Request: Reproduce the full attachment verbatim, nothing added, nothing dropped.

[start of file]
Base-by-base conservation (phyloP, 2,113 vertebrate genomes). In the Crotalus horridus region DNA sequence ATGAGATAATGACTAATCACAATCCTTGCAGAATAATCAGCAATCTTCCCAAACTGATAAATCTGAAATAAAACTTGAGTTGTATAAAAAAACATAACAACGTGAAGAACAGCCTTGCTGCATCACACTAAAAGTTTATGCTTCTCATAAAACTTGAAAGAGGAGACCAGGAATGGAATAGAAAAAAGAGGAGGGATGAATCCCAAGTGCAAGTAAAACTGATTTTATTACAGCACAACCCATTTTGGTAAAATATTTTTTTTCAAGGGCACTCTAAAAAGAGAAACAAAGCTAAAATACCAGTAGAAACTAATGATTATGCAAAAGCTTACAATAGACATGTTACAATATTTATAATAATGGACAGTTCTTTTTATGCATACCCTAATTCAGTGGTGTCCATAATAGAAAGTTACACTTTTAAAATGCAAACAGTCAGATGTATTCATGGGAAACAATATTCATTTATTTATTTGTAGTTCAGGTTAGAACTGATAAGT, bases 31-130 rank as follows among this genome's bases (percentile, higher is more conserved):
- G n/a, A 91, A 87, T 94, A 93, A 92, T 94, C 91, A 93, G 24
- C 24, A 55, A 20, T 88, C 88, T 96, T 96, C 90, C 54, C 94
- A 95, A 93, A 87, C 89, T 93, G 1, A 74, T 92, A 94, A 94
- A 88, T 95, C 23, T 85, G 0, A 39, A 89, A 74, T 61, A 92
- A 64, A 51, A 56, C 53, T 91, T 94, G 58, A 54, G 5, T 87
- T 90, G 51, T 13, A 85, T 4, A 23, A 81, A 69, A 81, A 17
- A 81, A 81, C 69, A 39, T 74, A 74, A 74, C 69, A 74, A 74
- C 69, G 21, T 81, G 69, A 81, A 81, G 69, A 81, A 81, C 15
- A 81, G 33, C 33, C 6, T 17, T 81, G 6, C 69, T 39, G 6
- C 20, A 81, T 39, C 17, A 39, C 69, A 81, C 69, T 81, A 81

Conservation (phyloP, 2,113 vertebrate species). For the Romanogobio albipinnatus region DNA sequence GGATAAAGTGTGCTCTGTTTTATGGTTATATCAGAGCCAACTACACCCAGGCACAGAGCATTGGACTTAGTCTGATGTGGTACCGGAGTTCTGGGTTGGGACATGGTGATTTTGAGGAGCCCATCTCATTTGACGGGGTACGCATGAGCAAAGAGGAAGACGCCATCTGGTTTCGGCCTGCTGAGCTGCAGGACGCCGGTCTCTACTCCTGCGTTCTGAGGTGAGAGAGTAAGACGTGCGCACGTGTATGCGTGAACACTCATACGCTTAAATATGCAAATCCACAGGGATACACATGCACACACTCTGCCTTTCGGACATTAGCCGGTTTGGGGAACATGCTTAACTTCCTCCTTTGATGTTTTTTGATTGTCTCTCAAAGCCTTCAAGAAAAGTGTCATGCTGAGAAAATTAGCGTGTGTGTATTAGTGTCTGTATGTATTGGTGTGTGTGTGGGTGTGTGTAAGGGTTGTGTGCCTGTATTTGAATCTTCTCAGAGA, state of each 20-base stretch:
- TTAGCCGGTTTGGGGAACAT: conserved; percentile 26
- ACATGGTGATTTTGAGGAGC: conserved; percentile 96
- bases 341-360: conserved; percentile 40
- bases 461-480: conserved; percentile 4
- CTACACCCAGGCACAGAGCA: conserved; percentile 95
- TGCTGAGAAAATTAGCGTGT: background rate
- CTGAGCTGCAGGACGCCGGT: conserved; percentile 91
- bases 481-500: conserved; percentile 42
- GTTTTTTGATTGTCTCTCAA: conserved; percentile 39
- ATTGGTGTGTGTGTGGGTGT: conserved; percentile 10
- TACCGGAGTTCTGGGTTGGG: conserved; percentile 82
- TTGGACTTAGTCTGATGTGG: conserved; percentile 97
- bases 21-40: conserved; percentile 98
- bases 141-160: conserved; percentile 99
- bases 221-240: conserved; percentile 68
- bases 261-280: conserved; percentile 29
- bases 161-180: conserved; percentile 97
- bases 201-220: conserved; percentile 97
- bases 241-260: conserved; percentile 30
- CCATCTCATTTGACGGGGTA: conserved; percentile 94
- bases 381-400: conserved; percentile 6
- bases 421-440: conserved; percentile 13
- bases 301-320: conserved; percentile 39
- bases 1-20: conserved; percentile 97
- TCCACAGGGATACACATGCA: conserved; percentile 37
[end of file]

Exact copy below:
Base-by-base conservation (phyloP, 2,113 vertebrate genomes). In the Crotalus horridus region DNA sequence ATGAGATAATGACTAATCACAATCCTTGCAGAATAATCAGCAATCTTCCCAAACTGATAAATCTGAAATAAAACTTGAGTTGTATAAAAAAACATAACAACGTGAAGAACAGCCTTGCTGCATCACACTAAAAGTTTATGCTTCTCATAAAACTTGAAAGAGGAGACCAGGAATGGAATAGAAAAAAGAGGAGGGATGAATCCCAAGTGCAAGTAAAACTGATTTTATTACAGCACAACCCATTTTGGTAAAATATTTTTTTTCAAGGGCACTCTAAAAAGAGAAACAAAGCTAAAATACCAGTAGAAACTAATGATTATGCAAAAGCTTACAATAGACATGTTACAATATTTATAATAATGGACAGTTCTTTTTATGCATACCCTAATTCAGTGGTGTCCATAATAGAAAGTTACACTTTTAAAATGCAAACAGTCAGATGTATTCATGGGAAACAATATTCATTTATTTATTTGTAGTTCAGGTTAGAACTGATAAGT, bases 31-130 rank as follows among this genome's bases (percentile, higher is more conserved):
- G n/a, A 91, A 87, T 94, A 93, A 92, T 94, C 91, A 93, G 24
- C 24, A 55, A 20, T 88, C 88, T 96, T 96, C 90, C 54, C 94
- A 95, A 93, A 87, C 89, T 93, G 1, A 74, T 92, A 94, A 94
- A 88, T 95, C 23, T 85, G 0, A 39, A 89, A 74, T 61, A 92
- A 64, A 51, A 56, C 53, T 91, T 94, G 58, A 54, G 5, T 87
- T 90, G 51, T 13, A 85, T 4, A 23, A 81, A 69, A 81, A 17
- A 81, A 81, C 69, A 39, T 74, A 74, A 74, C 69, A 74, A 74
- C 69, G 21, T 81, G 69, A 81, A 81, G 69, A 81, A 81, C 15
- A 81, G 33, C 33, C 6, T 17, T 81, G 6, C 69, T 39, G 6
- C 20, A 81, T 39, C 17, A 39, C 69, A 81, C 69, T 81, A 81

Conservation (phyloP, 2,113 vertebrate species). For the Romanogobio albipinnatus region DNA sequence GGATAAAGTGTGCTCTGTTTTATGGTTATATCAGAGCCAACTACACCCAGGCACAGAGCATTGGACTTAGTCTGATGTGGTACCGGAGTTCTGGGTTGGGACATGGTGATTTTGAGGAGCCCATCTCATTTGACGGGGTACGCATGAGCAAAGAGGAAGACGCCATCTGGTTTCGGCCTGCTGAGCTGCAGGACGCCGGTCTCTACTCCTGCGTTCTGAGGTGAGAGAGTAAGACGTGCGCACGTGTATGCGTGAACACTCATACGCTTAAATATGCAAATCCACAGGGATACACATGCACACACTCTGCCTTTCGGACATTAGCCGGTTTGGGGAACATGCTTAACTTCCTCCTTTGATGTTTTTTGATTGTCTCTCAAAGCCTTCAAGAAAAGTGTCATGCTGAGAAAATTAGCGTGTGTGTATTAGTGTCTGTATGTATTGGTGTGTGTGTGGGTGTGTGTAAGGGTTGTGTGCCTGTATTTGAATCTTCTCAGAGA, state of each 20-base stretch:
- TTAGCCGGTTTGGGGAACAT: conserved; percentile 26
- ACATGGTGATTTTGAGGAGC: conserved; percentile 96
- bases 341-360: conserved; percentile 40
- bases 461-480: conserved; percentile 4
- CTACACCCAGGCACAGAGCA: conserved; percentile 95
- TGCTGAGAAAATTAGCGTGT: background rate
- CTGAGCTGCAGGACGCCGGT: conserved; percentile 91
- bases 481-500: conserved; percentile 42
- GTTTTTTGATTGTCTCTCAA: conserved; percentile 39
- ATTGGTGTGTGTGTGGGTGT: conserved; percentile 10
- TACCGGAGTTCTGGGTTGGG: conserved; percentile 82
- TTGGACTTAGTCTGATGTGG: conserved; percentile 97
- bases 21-40: conserved; percentile 98
- bases 141-160: conserved; percentile 99
- bases 221-240: conserved; percentile 68
- bases 261-280: conserved; percentile 29
- bases 161-180: conserved; percentile 97
- bases 201-220: conserved; percentile 97
- bases 241-260: conserved; percentile 30
- CCATCTCATTTGACGGGGTA: conserved; percentile 94
- bases 381-400: conserved; percentile 6
- bases 421-440: conserved; percentile 13
- bases 301-320: conserved; percentile 39
- bases 1-20: conserved; percentile 97
- TCCACAGGGATACACATGCA: conserved; percentile 37